2 weeks out, election polls see renewed gridlock, Religious Zionism rising
Opposition chief Netanyahu and his right-religious allies fall short of majority in pair of TV surveys, though Lapid also lacks clear path to government without Hadash-Ta’al
Exactly two weeks before Israelis cast their votes, a pair of television polls released on Tuesday forecast renewed gridlock after the November 1 elections, with opposition leader Benjamin Netanyahu and his right-religious bloc falling just short of a majority and Prime Minister Yair Lapid lacking a clear path to form a government. The polls also showed the far-right Religious Zionism party gradually rising, largely at the expense of Likud, and set to become Israel’s third-largest party.
A survey aired by the Kan public broadcaster gave Netanyahu and his allies 60 seats — one short of a majority in the 120-seat Knesset, while a poll released by Channel 12 news gave the bloc 59.
Though the latter poll forecast a majority for parties opposed to the former premier, it remains unclear if Lapid could find new sources of support in addition to the factions from the outgoing coalition.
In both polls, Netanyahu’s right-wing Likud was the largest party, with Kan giving it 31 seats and Channel 12 putting it at 30.
Both networks predicted Lapid’s centrist Yesh Atid would win 25 seats. The far-right Religious Zionism, which is part of the right-religious bloc, was the third-largest party in each of the polls with 14 seats (– its highest showing to date in the Kan poll).
Religious Zionism — an alliance between former minister Bezalel Smotrich, extremist MK Itamar Ben Gvir and the anti-LGBT Noam faction — has recently shot up in the polls at Likud’s expense, though Netanyahu’s party has made gains at the expense of its partners in the run-up to past elections.
National Unity trailed Religious Zionism in the two polls, getting 12 seats in Channel 12’s poll and 11 in Kan’s. The center-right slate is made up of Defense Minister Benny Gantz’s Blue and White, Justice Minister Gideon Sa’ar’s New Hope and political newcomer Gadi Eisenkot, who like Gantz is a former IDF chief of staff.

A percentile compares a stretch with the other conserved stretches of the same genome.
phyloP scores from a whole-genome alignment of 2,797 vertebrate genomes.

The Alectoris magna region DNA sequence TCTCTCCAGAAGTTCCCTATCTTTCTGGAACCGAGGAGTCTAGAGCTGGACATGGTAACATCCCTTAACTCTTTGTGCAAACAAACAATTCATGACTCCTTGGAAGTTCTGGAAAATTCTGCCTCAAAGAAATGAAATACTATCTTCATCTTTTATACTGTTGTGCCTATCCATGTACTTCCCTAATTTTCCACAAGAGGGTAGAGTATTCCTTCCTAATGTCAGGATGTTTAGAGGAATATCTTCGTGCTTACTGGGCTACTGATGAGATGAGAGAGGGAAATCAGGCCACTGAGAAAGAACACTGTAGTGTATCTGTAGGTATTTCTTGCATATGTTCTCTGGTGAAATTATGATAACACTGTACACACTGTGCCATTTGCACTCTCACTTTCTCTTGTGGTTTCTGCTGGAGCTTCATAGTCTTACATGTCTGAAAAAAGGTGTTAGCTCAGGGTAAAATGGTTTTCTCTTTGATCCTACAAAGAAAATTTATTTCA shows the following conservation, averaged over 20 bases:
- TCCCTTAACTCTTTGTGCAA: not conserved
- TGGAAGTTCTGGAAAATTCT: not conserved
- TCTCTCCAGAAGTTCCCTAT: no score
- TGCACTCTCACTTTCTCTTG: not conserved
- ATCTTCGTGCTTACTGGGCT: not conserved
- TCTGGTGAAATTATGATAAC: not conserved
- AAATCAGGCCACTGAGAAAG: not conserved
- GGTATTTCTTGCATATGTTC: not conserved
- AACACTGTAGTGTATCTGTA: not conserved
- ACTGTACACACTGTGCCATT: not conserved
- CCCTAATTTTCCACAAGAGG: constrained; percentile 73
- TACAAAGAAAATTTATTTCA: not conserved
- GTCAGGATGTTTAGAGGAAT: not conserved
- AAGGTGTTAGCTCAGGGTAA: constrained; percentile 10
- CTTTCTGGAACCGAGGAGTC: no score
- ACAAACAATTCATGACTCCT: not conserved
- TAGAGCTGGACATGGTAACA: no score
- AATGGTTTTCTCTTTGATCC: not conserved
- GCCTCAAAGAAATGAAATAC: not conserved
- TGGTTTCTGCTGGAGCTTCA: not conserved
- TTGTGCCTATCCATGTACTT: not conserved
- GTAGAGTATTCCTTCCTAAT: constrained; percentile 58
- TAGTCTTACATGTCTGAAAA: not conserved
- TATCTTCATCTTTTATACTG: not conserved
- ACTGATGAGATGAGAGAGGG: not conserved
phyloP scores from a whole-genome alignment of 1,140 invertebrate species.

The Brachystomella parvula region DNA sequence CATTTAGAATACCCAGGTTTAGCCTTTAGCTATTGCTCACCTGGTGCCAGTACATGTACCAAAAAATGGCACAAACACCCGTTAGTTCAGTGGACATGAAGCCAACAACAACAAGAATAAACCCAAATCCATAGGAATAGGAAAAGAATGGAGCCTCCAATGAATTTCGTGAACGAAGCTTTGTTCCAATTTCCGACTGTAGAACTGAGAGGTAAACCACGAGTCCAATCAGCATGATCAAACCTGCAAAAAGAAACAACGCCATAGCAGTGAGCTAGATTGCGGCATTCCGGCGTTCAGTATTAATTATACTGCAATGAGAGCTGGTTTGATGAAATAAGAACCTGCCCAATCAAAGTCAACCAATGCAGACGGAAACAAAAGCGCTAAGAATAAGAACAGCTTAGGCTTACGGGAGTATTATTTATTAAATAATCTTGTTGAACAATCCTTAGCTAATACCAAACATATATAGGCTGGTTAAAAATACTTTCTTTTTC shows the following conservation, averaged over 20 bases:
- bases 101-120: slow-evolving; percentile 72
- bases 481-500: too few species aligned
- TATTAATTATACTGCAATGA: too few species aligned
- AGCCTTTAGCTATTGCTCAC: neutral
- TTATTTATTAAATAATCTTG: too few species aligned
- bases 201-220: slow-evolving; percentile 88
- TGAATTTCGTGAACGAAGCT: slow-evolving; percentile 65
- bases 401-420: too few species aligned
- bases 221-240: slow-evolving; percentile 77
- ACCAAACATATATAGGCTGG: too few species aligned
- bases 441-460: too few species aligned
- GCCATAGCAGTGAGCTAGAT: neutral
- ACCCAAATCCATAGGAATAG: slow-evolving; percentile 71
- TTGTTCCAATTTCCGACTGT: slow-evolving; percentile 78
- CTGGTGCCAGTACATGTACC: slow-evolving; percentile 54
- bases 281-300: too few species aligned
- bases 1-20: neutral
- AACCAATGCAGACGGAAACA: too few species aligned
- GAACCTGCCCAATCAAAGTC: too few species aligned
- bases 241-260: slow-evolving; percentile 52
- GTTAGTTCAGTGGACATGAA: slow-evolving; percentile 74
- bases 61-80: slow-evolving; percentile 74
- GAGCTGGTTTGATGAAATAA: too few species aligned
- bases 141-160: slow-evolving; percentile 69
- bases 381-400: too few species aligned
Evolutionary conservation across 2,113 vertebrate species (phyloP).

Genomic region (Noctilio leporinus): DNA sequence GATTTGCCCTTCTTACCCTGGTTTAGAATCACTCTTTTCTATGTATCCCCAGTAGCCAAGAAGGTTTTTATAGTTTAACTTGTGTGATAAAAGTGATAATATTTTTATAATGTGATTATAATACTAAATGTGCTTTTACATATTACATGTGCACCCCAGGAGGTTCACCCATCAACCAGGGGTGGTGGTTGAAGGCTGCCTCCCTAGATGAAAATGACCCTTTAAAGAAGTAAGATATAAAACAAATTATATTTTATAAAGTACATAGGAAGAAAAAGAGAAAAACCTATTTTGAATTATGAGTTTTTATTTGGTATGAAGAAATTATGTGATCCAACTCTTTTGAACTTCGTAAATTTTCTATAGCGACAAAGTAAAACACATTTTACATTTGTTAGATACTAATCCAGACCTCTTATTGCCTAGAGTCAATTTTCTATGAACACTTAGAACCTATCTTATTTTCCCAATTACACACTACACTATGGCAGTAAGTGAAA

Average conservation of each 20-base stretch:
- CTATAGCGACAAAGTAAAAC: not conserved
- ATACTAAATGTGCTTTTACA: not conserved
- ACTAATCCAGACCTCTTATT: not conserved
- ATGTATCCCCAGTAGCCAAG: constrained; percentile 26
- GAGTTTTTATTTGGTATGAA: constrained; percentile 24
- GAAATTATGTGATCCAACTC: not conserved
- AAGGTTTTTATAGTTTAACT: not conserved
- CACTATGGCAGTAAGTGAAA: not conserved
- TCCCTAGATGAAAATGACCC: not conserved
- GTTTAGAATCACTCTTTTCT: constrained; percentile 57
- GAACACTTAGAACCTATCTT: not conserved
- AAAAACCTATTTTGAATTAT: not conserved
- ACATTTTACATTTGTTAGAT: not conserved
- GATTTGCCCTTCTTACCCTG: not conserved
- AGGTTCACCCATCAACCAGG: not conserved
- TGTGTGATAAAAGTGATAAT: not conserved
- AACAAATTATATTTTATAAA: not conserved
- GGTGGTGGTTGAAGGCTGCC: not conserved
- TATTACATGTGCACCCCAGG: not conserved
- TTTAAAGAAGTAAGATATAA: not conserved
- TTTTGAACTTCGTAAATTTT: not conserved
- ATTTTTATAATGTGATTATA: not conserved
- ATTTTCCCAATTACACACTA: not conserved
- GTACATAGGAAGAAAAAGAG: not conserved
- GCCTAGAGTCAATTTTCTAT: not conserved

Gantz has touted himself as a candidate for prime minister, but appears to have slim options for cobbling together a coalition.
The ultra-Orthodox Shas and United Torah Judaism parties, which are also partnered with Netanyahu, won eight and seven seats respectively in both surveys.
The right-wing secularist Yisrael Beytenu had seven seats in the Kan poll, while Channel 12 said it would get six. The center-left Labor had five seats in each survey, while Kan gave five to the left-wing Meretz and Channel 12 gave it four.
The predominantly Arab Hadash-Ta’al alliance — which isn’t aligned with either bloc — was predicted to get four seats in both bolls, as was the Islamist Ra’am, which was part of the previous coalition.
Neither of the polls predicted Interior Minister Ayelet Shaked’s right-wing Jewish Home party nor the Arab nationalist Balad would pick up enough support to enter the next Knesset.
Kan gave parties in the outgoing coalition 56 seats, versus 57 in the 12 surveys, short of a majority without Hadash-Ta’al or another unforeseen source of backing.
The upcoming election — the fifth since April 2019 — was called after the collapse in June of then-prime minister Naftali Bennett’s power-sharing government with Lapid, which survived for a year after just managing to unseat Netanyahu in June 2021.
Bennett subsequently retired, handing the premiership to Lapid and control of his party to his long-time No. 2 Shaked, who has since distanced herself from the government.
Netanyahu, Israel’s longest-serving premier, is seeking to regain power as he stands trial on corruption charges, while Lapid looks to retain the premiership after making the jump from journalism to politics over the past decade.
The Channel 12 survey, by pollster Manu Geva, included 510 respondents and had a 4.4 percent margin of error. The Kan poll had 651 respondents and a 3.8% margin of error.
Israeli polls are often unreliable, but can have an impact on the decision-making of politicians and voters ahead of elections.